While the Ada spring sunsets are photogenic, that doesn’t mean the wind is any less fierce.

While the Ada sunsets are beautiful in the spring, it doesn't mean that the winds are any less fierce

The Ohio Northern University campus is a wind tunnel. Throughout the fall, winter, and spring, powerful winds rip through campus. If you came here thinking that Mother Nature would leave the quiet countryside of Northwest Ohio alone, then you are sorely mistaken. This is what students deal with when a college campus is placed in the middle of a field. Powerful winds sweep West to East across the open country landscape and campus. The fall and winter months are when the wind becomes much more severe. Sixty-degree weather can flip to an arctic cold front blast in a matter of minutes. This is an occurrence that every student and faculty member must deal with during this part of the year.  

The wind intensity varies across the different areas of campus. The area behind Stadium View West is one place where the winds are the most intense. Residents of Stadium West (myself included) deal with their building being blasted with heavy gusts. As the winds pummel the building, the sounds of extreme gales and an eerie shrieking follow. It sounds as if a banshee is right outside the window, and  feels like the building will be blown off the foundation. This almost constant annoyance makes socializing, working, and even sleeping difficult. 

These powerful gusts make a simple walk to class a battle against Mother Nature. You will most likely lose this battle if balance is an issue. Trying to maintain a steady balance when walking in these conditions can be very tricky. Think of walking with a jet engine at full thrust behind you the entire time. Students have, in fact, been blown off their bikes while going to class because of the wind intensity. As so many people claim to hate Northwest Ohio, Mother Nature claims to hate the region just as much. It only gets worse as winter progresses. If you think the winter winds are bad, wait until the spring.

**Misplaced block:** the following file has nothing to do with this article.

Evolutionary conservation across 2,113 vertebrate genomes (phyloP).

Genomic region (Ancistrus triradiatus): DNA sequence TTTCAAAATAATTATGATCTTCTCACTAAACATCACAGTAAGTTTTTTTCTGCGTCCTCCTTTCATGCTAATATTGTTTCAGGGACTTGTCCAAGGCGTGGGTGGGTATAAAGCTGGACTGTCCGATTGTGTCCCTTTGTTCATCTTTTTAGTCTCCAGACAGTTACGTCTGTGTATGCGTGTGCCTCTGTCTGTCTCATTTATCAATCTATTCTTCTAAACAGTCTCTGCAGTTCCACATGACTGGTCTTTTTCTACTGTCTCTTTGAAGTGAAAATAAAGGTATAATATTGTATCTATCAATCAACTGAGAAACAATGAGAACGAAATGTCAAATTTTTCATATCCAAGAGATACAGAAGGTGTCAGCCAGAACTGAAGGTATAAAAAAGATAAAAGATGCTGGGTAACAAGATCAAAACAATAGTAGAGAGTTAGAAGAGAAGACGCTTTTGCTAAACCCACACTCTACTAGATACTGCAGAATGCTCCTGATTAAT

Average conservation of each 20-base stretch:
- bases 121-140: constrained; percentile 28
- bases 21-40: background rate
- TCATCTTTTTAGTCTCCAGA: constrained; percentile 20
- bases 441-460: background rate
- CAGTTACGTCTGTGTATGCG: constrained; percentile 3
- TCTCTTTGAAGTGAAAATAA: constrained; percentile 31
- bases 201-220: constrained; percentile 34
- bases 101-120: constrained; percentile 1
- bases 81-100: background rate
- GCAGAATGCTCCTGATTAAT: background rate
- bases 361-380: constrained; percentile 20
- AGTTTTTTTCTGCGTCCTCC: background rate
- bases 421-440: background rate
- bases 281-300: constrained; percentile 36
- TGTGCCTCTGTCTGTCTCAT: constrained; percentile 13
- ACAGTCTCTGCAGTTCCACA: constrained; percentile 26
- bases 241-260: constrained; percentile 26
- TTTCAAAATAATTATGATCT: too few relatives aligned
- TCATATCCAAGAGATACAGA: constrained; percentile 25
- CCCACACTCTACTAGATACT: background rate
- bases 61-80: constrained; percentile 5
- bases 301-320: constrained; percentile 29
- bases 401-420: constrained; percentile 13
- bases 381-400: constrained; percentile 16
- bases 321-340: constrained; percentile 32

Upperclassmen and returning students understand that the winds are an annoying issue on campus. However, it is always interesting to see what the freshmen think about this. To find out, I sat down with freshmen Nathan Wion and got the scoop. “I think it is annoying. The winds are incredibly strong and riding my bike to class can be a challenge”. 

Wion states that the one thing campus can do to lessen these winds in certain areas is to put in more trees by the housing residencies. “It isn’t as bad where I am because we are in the center of campus. We have a lot more trees that help disrupt the winds”. In the case of Stadium West, putting in more trees behind the building would disrupt the gusts of wind that sweep across the open land between the stadium and the complex. Rural homes are often surrounded by trees because they act as a protective barrier against the houses. The same would most likely work for Stadium View. 

Attending Ohio Northern means living the Polar Bear life and being open to many other great experiences. One of those experiences is being able to withstand the fall and winter months and the screeching, freezing winds that accompany them. It is safe to say that while there are many great experiences at Ohio Northern University, the wind tunnel is not one of them. However, part of being a Polar Bear means accepting the fact that you will have days when you feel like you will be blown away. It is all part of the Ohio Northern experience – just hold on tight and hope for those extra needed trees. 

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